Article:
Given the treatment we often expect from Criterion, Day for Night looks astonishing. I often tell the story of the bleached DVD from Australia I owned. It was a terrible transfer that has been beautifully restored. The 2K irons out the colour saturation issues and that terrible over corrected end sequence. It is a testament to the process. Kogonada explores the motivation of Truffaut, from his film making to his personal take on film. The interview with Glenn exposes how cinema is a dual language and one that Truffaut soul. The Documentary would suit a fan of the film after they watch it and not before as it ahs spoilers. The interviews are all very good, but I would tell you bar Truffaut, see Dedet and Bisset in conversation.


  • New 2K digital restoration, with uncompressed monaural soundtrack
  • New visual essay by filmmaker: kogonada
  • New interview with cinematographer Pierre-William Glenn
  • New interview with film scholar Dudley Andrew
  • Documentary on the film from 2003, featuring film scholar Annette Insdorf
  • Archival interviews with director François Truffaut; editor Yann Dedet; and actors Jean-Pierre Aumont, Nathalie Baye, Jacqueline Bisset, Dani, and Bernard Menez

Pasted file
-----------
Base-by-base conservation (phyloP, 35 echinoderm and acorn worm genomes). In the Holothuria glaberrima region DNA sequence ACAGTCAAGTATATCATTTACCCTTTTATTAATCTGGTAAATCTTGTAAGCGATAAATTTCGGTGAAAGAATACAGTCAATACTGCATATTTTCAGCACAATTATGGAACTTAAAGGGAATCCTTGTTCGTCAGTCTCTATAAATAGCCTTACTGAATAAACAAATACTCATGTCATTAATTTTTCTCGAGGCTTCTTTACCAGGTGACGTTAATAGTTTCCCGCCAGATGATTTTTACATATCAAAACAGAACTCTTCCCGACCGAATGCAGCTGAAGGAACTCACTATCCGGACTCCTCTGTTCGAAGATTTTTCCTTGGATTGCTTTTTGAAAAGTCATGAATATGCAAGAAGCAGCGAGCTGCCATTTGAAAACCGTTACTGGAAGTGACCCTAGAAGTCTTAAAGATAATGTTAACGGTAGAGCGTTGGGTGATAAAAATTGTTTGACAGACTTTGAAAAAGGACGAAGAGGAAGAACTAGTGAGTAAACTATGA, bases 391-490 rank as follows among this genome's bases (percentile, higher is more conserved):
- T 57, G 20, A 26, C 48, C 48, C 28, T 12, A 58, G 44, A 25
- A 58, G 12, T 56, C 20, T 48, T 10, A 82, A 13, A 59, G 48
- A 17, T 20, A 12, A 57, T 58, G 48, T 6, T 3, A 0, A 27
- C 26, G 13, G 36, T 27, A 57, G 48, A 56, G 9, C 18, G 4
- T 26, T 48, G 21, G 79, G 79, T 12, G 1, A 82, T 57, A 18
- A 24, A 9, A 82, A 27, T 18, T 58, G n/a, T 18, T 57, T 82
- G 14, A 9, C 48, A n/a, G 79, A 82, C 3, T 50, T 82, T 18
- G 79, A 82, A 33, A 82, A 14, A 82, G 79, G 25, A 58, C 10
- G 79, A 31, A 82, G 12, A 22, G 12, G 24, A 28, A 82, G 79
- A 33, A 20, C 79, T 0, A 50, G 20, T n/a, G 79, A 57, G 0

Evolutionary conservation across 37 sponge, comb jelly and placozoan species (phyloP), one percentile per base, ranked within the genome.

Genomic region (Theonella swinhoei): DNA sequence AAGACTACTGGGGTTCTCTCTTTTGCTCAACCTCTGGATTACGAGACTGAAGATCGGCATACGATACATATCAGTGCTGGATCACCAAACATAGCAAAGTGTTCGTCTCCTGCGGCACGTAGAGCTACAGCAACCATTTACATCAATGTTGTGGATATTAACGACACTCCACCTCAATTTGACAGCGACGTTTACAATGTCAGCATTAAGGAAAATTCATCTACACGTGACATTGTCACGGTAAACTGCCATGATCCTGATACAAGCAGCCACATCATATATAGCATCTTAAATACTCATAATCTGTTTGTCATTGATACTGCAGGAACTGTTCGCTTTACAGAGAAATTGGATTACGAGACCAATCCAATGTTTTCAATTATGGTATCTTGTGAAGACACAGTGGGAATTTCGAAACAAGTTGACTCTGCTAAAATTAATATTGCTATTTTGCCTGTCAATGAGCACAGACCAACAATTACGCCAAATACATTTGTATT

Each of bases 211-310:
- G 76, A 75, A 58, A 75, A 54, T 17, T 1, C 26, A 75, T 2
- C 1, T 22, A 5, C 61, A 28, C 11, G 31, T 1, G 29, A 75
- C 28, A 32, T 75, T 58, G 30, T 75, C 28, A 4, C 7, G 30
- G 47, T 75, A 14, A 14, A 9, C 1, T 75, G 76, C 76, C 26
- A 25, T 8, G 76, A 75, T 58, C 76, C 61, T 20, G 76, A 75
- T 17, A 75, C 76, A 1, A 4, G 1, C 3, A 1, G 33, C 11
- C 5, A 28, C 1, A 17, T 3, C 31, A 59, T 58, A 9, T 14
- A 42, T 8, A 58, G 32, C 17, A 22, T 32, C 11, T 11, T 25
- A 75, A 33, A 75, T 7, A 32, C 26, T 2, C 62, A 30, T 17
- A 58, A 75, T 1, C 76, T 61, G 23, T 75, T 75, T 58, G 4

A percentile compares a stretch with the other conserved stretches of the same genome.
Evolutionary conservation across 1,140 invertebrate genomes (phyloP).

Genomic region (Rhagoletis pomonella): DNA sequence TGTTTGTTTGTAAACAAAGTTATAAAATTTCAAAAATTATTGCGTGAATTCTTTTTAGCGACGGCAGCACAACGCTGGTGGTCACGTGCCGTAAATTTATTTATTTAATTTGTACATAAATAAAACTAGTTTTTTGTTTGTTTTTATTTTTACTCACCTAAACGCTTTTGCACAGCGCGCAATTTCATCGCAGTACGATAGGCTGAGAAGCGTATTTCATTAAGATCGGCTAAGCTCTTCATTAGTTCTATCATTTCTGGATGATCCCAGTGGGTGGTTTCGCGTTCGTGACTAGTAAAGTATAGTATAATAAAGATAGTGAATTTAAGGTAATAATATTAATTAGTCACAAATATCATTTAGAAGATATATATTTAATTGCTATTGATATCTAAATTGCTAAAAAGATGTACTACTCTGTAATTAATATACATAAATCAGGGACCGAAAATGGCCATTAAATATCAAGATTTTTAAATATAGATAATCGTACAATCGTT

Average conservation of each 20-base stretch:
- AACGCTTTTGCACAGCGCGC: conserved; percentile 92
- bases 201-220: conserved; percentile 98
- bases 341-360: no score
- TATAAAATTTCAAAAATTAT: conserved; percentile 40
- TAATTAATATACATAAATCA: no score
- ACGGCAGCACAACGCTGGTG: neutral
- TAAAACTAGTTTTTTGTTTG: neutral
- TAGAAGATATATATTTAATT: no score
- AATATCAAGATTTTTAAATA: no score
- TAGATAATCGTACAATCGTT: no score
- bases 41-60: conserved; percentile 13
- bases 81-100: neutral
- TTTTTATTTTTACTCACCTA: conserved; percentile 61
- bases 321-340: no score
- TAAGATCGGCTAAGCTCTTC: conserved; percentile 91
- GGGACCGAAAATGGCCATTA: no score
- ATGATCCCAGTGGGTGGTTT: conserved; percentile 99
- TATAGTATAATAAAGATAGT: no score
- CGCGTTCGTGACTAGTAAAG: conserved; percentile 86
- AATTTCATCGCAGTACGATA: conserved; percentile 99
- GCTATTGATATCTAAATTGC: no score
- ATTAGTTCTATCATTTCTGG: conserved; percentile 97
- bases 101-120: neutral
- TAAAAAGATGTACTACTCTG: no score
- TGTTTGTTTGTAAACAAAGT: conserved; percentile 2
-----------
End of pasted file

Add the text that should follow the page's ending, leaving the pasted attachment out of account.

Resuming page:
• Television footage of Truffaut on the film’s set in 1972
  • Trailer
  • New English subtitle translation
  • PLUS: An essay by critic David Cairns


A film that has gone from cult to public domain and now into the hands of Criterion. This version Captures the essence of the piece with a beautifully restored 4K transfer and frankly astonishing extras. A woman survives a car accident. Her friends drive off a bridge into a river. Hours later she is the only one to come out. Returning to normal life is difficult. Visions of a menacing man plague her waking hours. Her job as a church organist is at jeopardy as she finds herself lost in a trance. When she sees an abandoned theme park called Saltair, its draw is magnetic.

Herk Harvey and John Clifford worked in infomercials before they made Carnival of Souls. They understood how to narrate ideas with dexterity. Often having no or very low budgets and narrow series of devices to translate their stories. Carnival’s reach was expected to be no more than a few drive ins and maybe a local cinema. It ended up defying all expectations and became a major film. It is not hard to see why. The haunting soundtrack, all derived from a single harsh church pipe organ. Makes for an assault on the audio space. Then that surreal attraction Saltair (currently a music venue but then a barren hulk lost in a salt water dune see the extras for more details), which feel bewitched throughout the film. Then its themes of isolation and otherworldliness. They are as counter culture as you could get at the time. The border between life and death, with the atomic age and the Cuba crisis near at hand, were on many people’s radar. Even today it has a devastating reach, slipping tendrils deep inside your mind.